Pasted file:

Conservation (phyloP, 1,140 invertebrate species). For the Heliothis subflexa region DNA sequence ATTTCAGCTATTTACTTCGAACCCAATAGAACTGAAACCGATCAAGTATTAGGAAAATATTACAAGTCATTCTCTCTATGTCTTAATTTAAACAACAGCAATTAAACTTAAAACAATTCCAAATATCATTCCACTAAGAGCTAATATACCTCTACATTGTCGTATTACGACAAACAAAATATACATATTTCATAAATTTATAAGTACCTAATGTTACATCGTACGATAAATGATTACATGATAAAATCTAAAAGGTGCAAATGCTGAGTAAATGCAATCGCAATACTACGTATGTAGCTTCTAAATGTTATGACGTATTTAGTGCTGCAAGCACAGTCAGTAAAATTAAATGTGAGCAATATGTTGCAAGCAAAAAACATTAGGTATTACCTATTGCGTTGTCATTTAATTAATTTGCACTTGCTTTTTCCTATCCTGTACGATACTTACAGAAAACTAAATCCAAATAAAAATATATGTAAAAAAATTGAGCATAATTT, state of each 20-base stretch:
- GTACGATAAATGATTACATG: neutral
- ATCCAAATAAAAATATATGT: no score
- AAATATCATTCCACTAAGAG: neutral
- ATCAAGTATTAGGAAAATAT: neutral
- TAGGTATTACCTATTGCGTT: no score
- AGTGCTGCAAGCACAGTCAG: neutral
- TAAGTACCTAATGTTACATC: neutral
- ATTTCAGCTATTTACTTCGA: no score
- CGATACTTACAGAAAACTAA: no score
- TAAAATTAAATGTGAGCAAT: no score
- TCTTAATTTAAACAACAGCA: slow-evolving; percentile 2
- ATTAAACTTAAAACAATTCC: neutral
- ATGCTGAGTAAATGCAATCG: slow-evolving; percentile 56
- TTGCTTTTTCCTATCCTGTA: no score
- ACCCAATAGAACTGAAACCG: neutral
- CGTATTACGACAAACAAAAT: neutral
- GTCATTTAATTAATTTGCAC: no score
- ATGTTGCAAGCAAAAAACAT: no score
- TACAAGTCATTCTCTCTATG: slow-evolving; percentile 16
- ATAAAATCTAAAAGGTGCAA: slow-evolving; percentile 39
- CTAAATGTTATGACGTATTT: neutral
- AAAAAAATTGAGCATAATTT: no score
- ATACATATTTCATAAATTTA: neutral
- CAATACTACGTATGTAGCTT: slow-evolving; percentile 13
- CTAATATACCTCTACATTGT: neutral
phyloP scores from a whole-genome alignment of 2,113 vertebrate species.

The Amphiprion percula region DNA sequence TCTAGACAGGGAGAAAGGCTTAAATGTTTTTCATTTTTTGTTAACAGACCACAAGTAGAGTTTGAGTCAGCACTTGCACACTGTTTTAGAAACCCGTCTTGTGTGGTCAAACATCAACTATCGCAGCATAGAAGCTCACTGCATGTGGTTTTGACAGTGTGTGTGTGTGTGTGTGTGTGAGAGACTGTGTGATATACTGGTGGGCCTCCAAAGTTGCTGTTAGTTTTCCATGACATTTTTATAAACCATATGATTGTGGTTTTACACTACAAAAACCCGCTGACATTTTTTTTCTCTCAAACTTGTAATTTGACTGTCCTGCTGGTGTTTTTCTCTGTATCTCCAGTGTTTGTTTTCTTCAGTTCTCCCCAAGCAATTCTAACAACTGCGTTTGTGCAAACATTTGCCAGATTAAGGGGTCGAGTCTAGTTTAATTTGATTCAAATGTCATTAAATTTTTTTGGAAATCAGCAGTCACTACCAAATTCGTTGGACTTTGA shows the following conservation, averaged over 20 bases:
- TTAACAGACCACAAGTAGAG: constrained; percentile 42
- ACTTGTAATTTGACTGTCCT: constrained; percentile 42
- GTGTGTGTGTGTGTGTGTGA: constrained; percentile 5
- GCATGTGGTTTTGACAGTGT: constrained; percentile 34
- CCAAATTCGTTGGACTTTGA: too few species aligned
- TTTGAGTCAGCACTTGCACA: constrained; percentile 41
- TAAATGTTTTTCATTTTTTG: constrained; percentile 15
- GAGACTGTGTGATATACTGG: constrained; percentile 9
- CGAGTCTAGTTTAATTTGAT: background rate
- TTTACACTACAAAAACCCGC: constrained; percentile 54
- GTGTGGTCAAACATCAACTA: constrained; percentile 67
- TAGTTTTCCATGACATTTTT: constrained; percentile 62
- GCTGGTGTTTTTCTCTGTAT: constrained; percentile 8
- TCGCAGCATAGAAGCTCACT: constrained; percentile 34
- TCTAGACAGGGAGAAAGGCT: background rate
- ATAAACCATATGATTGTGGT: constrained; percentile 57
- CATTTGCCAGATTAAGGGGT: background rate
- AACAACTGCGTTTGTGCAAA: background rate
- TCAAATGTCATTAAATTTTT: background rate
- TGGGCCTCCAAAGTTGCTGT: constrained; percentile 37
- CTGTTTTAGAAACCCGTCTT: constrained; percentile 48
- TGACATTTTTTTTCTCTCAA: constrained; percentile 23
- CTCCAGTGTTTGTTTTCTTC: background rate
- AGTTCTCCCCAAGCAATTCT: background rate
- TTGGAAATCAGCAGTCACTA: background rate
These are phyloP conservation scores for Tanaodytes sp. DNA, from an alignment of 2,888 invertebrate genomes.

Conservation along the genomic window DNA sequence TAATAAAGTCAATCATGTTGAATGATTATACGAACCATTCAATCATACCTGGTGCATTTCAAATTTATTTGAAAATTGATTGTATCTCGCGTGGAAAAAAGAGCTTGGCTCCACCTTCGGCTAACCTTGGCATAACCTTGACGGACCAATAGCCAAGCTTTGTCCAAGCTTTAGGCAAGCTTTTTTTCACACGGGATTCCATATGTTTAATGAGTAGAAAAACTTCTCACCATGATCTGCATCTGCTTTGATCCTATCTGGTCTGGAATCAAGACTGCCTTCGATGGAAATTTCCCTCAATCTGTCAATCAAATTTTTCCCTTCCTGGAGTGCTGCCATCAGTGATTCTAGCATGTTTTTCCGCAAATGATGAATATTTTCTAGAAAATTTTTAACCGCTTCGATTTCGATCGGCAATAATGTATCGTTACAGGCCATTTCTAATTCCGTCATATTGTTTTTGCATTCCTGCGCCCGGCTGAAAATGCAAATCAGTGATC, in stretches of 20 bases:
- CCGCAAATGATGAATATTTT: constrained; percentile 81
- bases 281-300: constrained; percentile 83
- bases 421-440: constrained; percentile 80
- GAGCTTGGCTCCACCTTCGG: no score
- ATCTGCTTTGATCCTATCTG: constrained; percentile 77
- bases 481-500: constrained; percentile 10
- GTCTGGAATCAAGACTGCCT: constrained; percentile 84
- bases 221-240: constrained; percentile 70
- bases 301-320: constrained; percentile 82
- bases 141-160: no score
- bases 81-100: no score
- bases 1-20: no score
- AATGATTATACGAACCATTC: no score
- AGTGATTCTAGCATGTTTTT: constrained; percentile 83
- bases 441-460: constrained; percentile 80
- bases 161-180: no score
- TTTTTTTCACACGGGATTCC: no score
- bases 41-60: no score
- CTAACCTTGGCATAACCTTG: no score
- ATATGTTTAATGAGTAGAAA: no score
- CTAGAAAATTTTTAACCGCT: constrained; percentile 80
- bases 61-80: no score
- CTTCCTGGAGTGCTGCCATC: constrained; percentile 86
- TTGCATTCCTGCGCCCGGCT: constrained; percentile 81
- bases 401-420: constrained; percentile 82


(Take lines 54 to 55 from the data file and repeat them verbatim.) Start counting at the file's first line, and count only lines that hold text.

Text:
These are phyloP conservation scores for Tanaodytes sp. DNA, from an alignment of 2,888 invertebrate genomes.

Conservation along the genomic window DNA sequence TAATAAAGTCAATCATGTTGAATGATTATACGAACCATTCAATCATACCTGGTGCATTTCAAATTTATTTGAAAATTGATTGTATCTCGCGTGGAAAAAAGAGCTTGGCTCCACCTTCGGCTAACCTTGGCATAACCTTGACGGACCAATAGCCAAGCTTTGTCCAAGCTTTAGGCAAGCTTTTTTTCACACGGGATTCCATATGTTTAATGAGTAGAAAAACTTCTCACCATGATCTGCATCTGCTTTGATCCTATCTGGTCTGGAATCAAGACTGCCTTCGATGGAAATTTCCCTCAATCTGTCAATCAAATTTTTCCCTTCCTGGAGTGCTGCCATCAGTGATTCTAGCATGTTTTTCCGCAAATGATGAATATTTTCTAGAAAATTTTTAACCGCTTCGATTTCGATCGGCAATAATGTATCGTTACAGGCCATTTCTAATTCCGTCATATTGTTTTTGCATTCCTGCGCCCGGCTGAAAATGCAAATCAGTGATC, in stretches of 20 bases: